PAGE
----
There are times when we know that our business decisions carry huge consequences. Other times we think our actions are not so significant but they are. Actually, every decision by every person in the organization affects the bottom line. Those pennies really do make dollars.
I spoke to a CEO last week who told me they lost an existing piece of business and their profits went UP. That’s right. They lost revenue which made the bottom line improve. The margins were so low on this customer and the overhead was high enough that it was a money loser for years. Losing that business actually helped their profits. Somebody made some poor decisions along the way. Either the original sale had too little margin, or the costs weren’t estimated correctly, or something happened along the line to make this a money loser. Was this done intentionally? I doubt it. Did they not pay attention when the deal was put together? Maybe. Or more likely is that the deal was marginal when it came together but the was “adjusted” for some reason to make the deal a loser.
Those adjustments might be things like customer demands, creeping overhead, or other increased costs. And all these explanations involved people making decisions that caused those loses. That is the point here. All of our decisions are profit decisions. Hiring one more person is a profit decision. We hope to increase our profits with that one more person. At least you should think that way. Don’t hire someone just because you “need help”. The project you need help with must either add to revenue or reduce costs. If it doesn’t do that, it’s stealing from profits. Every person you hire, every item you purchase, every piece of paper or paper clip you buy or maintain is a profit decision. Every minute that you spend at work is too.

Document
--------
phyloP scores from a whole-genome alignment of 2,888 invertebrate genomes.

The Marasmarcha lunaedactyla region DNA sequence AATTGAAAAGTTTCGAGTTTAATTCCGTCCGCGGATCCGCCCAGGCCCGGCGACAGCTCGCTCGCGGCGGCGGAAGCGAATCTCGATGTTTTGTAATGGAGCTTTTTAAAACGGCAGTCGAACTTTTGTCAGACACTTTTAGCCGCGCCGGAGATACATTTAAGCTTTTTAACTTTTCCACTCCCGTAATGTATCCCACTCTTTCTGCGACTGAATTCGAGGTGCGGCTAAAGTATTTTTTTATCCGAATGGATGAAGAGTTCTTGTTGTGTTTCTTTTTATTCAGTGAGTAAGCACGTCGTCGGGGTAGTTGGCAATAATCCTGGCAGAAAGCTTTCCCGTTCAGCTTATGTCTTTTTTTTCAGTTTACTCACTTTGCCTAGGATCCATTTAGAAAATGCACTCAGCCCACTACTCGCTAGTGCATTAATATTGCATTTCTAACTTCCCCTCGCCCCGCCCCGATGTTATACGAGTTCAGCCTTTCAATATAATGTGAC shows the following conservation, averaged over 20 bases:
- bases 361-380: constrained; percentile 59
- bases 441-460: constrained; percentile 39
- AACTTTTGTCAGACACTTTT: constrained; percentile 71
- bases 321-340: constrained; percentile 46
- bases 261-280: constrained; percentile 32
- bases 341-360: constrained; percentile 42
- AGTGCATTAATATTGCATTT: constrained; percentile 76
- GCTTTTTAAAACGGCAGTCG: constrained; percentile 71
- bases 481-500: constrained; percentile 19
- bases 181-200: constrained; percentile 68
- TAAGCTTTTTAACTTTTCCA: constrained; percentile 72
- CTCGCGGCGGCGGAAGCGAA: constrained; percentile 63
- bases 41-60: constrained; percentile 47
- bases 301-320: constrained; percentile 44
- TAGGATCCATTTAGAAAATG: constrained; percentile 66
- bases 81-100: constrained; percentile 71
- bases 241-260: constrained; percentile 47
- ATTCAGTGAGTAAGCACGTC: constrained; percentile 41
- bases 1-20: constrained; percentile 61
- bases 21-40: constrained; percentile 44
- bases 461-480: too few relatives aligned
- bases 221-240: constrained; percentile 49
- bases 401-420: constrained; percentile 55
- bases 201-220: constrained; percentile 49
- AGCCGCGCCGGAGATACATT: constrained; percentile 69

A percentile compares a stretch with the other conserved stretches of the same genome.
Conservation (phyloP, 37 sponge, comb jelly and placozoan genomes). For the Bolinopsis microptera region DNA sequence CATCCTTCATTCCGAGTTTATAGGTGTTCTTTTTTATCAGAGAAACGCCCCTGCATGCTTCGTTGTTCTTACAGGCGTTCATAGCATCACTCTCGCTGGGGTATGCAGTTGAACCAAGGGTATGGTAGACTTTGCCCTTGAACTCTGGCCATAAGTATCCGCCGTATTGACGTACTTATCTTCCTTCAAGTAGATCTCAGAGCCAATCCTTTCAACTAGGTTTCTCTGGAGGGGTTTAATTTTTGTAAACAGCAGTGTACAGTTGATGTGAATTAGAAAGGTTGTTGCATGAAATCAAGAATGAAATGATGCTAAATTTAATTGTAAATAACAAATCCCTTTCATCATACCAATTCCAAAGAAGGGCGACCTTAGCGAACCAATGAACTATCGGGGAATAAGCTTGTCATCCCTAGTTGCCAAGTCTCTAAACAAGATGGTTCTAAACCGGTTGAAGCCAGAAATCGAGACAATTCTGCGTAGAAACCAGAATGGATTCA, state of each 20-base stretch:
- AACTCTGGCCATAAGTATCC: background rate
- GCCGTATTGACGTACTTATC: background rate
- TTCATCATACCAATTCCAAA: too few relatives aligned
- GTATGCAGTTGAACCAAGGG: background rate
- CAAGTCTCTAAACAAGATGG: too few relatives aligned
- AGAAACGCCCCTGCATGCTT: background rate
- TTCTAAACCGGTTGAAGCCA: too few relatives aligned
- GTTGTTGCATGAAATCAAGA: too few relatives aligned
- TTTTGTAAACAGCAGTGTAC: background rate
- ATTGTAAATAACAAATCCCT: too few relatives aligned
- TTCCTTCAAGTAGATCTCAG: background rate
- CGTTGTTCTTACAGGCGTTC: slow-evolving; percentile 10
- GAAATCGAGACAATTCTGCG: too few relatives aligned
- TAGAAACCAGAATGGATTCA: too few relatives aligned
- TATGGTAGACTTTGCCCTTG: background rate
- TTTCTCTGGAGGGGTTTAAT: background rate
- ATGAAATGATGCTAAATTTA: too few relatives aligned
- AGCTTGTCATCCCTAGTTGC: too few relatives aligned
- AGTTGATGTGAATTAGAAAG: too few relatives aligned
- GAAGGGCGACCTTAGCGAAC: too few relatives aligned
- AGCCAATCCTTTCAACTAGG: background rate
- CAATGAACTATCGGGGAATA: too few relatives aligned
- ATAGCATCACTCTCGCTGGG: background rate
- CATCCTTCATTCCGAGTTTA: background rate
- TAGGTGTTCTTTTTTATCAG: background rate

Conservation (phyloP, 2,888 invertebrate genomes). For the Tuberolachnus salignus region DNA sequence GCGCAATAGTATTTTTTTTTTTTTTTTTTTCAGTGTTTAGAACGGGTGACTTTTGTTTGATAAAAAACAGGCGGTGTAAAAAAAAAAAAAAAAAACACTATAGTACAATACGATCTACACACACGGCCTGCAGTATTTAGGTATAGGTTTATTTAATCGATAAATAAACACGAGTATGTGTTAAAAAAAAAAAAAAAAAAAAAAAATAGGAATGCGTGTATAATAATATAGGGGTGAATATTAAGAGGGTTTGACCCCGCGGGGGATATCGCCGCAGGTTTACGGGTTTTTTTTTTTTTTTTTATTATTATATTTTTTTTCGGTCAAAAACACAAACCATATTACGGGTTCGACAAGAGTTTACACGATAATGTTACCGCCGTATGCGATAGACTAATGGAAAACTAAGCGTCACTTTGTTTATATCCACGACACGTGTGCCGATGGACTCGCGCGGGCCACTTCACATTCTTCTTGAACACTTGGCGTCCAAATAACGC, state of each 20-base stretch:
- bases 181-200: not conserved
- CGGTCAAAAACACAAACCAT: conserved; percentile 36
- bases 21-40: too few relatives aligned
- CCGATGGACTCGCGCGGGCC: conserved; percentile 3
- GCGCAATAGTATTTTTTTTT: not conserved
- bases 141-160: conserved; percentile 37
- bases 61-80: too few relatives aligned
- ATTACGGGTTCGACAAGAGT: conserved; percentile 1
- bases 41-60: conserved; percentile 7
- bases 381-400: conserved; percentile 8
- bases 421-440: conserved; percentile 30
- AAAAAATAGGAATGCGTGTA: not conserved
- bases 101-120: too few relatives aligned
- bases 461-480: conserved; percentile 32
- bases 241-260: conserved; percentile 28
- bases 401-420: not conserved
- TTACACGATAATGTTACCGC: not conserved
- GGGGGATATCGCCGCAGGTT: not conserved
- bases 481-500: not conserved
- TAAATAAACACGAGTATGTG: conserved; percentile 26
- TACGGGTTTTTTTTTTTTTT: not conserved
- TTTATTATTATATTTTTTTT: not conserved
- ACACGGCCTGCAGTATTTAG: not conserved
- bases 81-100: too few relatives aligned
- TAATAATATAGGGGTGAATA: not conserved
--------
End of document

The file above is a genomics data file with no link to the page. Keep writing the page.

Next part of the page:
Everyone needs to think this way. If the business leader doesn’t constantly assess revenue versus costs, the business will soon be gone. But if everyone in the organization keeps this in mind, we all move as a team toward good decisions that lead to profits. We help each other make better decisions and hold each other accountable to common goals.
Sales: your sales feed our entire system. Volume means nothing if margins are thin. Cherish your good margin customers. Don’t take deals if they don’t meet margin standards.
Management: Keep an eye on the numbers and watch for trends. Your budget is a guideline which needs to be used until it’s adjusted. Be prepared to give substantive feedback on the present and the future.
Everyone: Your employment here is based on your ability to bring value. Every decision made by you and your coworkers move this organization either toward success or oblivion.
Let’s all make good, analytical, and thoughtful decisions. That will add to profits and bring you success instead of inching you and your company toward irrelevancy. Bob R